Jamestown season two can be successful if it handles its controversies correctly

Mike P Williams
Contributor
(Credit: Sky One)

Season two of Sky One’s Jamestown was sort of sprung upon us. Considering the weeks of promo its debut season had, the follow-up pretty much appeared, which, depending if you’re a fan or not, will either be a most pleasant surprise or of absolutely no interest whatsoever.

The first season certainly had its moments but was lacking something. While it began in shocking fashion and introduced us to a collection of both likeable and unsavoury individuals, narratively it felt like it struggled to get going and indeed end up anywhere of interest.

Episode one of the new season, however, is a totally different kettle of fish.

(Credit: Sky One)

With the former’s climax culminating in a final, chilling shot of black slaves entering camp, it offered a foreboding direction where the next season would take us. At the time it felt uncomfortable in the knowledge that depicting slavery would not only be a controversial but historically accurate move; its handling would be hugely important also, if it was going to offer something more than a barrage of offense and racism.

For ease and to avoid having to deal with the slaves’ introduction, we pick up events several months later. Alice (Sophie Rundle) is on the verge of giving birth to Silas’ child, as egotistical power players Nicholas Farlow (Burns Gorman) and Redwick (Steven Waddington) slyly plot to take down meddling Samuel Castell (Gwilym Lee) who threatens their totalitarian dominance of Jamestown.

Read more: Is Britannia the new Game of Thrones?

The time jump is a welcomed shift, mainly because it erases the potentially awkward character encounters and allows us to fill in the gaps. This way, everyone is already established in camp and integrated in various ways. Yet it still gives plenty of unpleasant interactions between slave and master and doesn’t shy from the often inhumane nature of period.

(Credit: Sky One)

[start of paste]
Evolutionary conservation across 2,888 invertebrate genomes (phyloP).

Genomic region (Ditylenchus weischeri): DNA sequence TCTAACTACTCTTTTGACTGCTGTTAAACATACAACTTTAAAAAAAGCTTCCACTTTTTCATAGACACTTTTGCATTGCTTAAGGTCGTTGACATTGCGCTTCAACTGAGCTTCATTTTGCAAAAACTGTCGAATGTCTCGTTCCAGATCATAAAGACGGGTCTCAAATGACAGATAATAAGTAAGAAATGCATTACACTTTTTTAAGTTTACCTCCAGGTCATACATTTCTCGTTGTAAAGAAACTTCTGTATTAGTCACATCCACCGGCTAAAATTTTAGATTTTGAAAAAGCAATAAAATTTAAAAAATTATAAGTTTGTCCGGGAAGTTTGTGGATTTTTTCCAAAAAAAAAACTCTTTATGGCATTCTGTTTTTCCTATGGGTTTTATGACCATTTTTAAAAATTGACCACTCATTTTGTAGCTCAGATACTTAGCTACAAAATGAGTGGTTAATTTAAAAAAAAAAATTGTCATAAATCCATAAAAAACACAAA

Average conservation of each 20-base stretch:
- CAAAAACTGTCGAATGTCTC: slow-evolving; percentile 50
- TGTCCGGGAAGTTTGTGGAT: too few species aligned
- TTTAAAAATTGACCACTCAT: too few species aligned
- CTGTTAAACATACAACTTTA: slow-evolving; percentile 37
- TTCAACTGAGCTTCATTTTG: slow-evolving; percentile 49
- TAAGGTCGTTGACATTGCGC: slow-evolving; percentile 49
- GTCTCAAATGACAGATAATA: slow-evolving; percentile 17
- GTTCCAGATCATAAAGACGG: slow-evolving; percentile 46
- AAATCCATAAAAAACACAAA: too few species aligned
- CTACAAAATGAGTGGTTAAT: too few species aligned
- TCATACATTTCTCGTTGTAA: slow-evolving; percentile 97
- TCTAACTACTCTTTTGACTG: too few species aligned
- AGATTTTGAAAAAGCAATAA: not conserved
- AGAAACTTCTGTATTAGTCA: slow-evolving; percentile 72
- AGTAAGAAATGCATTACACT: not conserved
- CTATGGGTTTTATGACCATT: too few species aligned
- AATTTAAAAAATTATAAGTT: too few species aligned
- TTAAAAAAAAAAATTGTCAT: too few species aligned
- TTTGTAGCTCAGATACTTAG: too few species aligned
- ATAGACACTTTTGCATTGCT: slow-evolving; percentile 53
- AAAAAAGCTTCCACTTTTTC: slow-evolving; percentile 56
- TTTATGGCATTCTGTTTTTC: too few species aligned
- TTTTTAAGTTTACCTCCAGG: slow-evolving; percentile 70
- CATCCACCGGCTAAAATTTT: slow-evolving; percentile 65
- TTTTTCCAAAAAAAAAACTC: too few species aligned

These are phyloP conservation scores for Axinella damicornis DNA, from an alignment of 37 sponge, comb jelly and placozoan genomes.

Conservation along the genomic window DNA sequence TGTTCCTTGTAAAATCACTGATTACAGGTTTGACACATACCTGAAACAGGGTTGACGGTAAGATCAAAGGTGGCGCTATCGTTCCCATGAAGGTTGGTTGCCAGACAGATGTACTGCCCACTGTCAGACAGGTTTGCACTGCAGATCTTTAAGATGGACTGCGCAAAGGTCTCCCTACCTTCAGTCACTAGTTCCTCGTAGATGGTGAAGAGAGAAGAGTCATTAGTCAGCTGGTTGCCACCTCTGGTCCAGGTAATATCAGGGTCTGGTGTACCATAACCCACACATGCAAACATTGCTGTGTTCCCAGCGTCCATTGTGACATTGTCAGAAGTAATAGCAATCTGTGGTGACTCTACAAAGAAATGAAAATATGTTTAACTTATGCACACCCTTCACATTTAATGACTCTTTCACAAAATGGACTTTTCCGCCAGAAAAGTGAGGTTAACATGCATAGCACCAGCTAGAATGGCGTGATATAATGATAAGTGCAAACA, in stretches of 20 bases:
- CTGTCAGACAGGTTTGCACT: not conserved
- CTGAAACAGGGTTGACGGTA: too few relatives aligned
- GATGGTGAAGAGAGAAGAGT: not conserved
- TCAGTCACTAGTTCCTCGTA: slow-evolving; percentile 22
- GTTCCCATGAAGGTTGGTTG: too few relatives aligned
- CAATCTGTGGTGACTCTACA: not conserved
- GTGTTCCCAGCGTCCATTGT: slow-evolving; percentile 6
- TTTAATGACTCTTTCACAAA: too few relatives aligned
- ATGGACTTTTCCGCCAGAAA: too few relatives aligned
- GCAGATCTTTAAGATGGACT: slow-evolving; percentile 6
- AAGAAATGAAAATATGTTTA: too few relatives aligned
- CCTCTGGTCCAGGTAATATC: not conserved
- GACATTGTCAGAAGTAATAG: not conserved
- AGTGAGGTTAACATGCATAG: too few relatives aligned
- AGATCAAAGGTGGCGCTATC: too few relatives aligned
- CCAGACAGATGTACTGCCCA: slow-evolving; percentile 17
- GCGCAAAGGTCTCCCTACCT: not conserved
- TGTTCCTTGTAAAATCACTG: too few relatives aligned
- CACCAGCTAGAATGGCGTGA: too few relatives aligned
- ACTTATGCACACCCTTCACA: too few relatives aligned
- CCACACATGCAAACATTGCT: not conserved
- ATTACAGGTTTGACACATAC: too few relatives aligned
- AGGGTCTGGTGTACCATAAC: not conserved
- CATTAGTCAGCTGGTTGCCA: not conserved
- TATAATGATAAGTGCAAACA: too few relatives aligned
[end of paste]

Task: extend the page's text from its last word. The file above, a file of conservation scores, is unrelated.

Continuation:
While the slavery aspect is a most unpleasant element of season two, indication is that things will be happening much quicker plot-wise and at a more intense pace than season one. Its opening 30 minutes certainly has a lot going on, with the tension and severity of the town’s evolution noticeably stepping up a notch or three. Indeed, it’s all change for Jocelyn (Naomi Battrick), as Verity’s (Naimh Walsh) persona has subtly adapted to the new situation and power dynamic she finds herself in.

Despite the apparent shakeup, the consistency in how it treats and addresses women remains the same. It really does portray their freedoms terribly in terms of how men perceive their worth and purpose. Throw in the dynamic of slavery and we’ve got a severely oppressive existence for both black people and women, making for a fascinating and relevant parallel in 2018.

As previous story threads now develop into something more engaging, the show feels as if it’s trying to liven and freshen itself before having the chance to run out of steam. Sure, there’s still angry white men shouting the odds and declaring their ‘God-given right’ to Jamestown and anything else they deem necessary for the settlement to thrive, but there’s a greater sense of excitement running through the episode’s spine than ever before.

(Credit: Sky One)

As a whole, its season debut is extremely busy. Whereas previous hours have felt laborious, things appear to have since changed. New storylines are opened – whether its thanks to new, interesting, and instantly likeable characters such as Pedro (Abubakar Salim) and Maria (Abiola Ogunbiyi) – or others have simply taken on a life of their own from last season. The way they’ve incorporated new characters – black ones, as slaves – won’t sit comfortably with everyone, but in these two faces we have headstrong additions to the castlist.

In truth, the bold decision to address the African Slave Trade is brave in the sense that getting it wrong could be disastrous for the show. As a topic that requires delicate and professional handling when it comes to depicting it on-screen, the pitfalls are aplenty: a hint of romanticism, or whether its glossed over, or misrepresented will see it come under fire. Even using the concept of slavery as a means of TV entertainment will upset some, but if it can serve as a stepping stone to liberation for said prisoners, the writers may have just pulled it off.

A positive season opener implies the quality and controversies of the show have significantly increased. Hopefully the writing and subplots can combine organically, in which case we’ve a surprisingly good series in store.

Catch Jamestown each Friday, 9pm, on Sky One.

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